Indians and the American West in the Twentieth Century

By Donald Lee Parman | Go to book overview
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From War to
Depression, 1919-29

During the 1920s, the West experienced changes that reshaped its basic character. Although western progressives and agrarian spokesmen formed the Senate bloc known as the "Sons of the Wild Jackasses," conservatives in the form of the Ku Klux Klan and more moderate types gave the region a diverse political makeup. 1 Population generally increased only slightly in the Great Plains and Mountain states, but the growth of the West Coast states, especially California, was sizeable. 2 This intensified the trend toward two "Wests": a heavily populated and urbanized coastal region and a huge but far less developed interior. Numerous older midwestemers moved to California, Arizona, and New Mexico because of a warmer climate. 3 Automobile ownership in the West increased dramatically during the decade, and by 1927 twelve western states had one automobile for every three to five residents. 4 The increase in automobiles, particularly in California, created assembly plants, dealerships, repair shops, filling stations, and more tourism. 5 In the 1920s trucks emerged as a partial solution for the West's internal marketing bottlenecks, aided by highway construction and improved vehicle design. Unlike railroads, the lowly trucks operated with few restrictions and were especially well suited for marketing perishables. 6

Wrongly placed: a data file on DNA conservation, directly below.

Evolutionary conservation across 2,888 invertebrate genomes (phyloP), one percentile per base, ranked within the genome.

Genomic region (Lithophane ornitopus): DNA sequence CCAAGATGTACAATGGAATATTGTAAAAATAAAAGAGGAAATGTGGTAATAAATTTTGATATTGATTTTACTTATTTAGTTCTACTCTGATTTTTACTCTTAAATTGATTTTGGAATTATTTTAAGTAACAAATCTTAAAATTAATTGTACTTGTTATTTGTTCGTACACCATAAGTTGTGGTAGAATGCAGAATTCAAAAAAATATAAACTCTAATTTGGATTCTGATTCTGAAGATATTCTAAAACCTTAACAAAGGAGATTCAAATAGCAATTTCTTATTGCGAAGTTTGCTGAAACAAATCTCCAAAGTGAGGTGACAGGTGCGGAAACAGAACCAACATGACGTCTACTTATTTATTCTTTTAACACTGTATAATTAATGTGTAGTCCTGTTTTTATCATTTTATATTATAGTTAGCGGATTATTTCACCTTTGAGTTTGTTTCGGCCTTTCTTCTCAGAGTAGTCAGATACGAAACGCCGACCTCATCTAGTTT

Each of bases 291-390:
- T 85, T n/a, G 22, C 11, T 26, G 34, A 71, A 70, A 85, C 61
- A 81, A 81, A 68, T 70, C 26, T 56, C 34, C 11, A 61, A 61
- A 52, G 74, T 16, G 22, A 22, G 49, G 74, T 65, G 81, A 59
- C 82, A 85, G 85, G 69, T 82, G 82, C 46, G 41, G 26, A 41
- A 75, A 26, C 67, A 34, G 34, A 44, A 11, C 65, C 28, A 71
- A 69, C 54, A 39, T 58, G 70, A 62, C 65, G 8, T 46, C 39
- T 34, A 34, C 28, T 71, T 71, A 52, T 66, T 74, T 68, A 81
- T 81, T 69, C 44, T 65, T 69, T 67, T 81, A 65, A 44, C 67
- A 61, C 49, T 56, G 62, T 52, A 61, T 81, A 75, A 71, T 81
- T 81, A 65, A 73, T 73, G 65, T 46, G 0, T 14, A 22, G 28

Western irrigation grew during the 1920s, but not at the spectacular pace experienced at the turn of the century. 7 Despite this, western water needs remained high. More water was needed for the growing urban population, but also water development was increasingly tied to flood control, hydroelectric power, and river navigation. Meeting these more complex demands required large-scale projects and the damming of major streams. The prototype for multi-purpose water development was the lower Colorado River and the construction of Boulder Dam. When completed in 1941, the new dam, renamed Hoover Dam in 1947, controlled flooding, provided electricity for southern California, and supplied water for irrigation and for domestic use in the Los Angeles metropolitan area. 8

Indian water rights were almost entirely ignored during the long controversies over water development of the Colorado River. The issue arose


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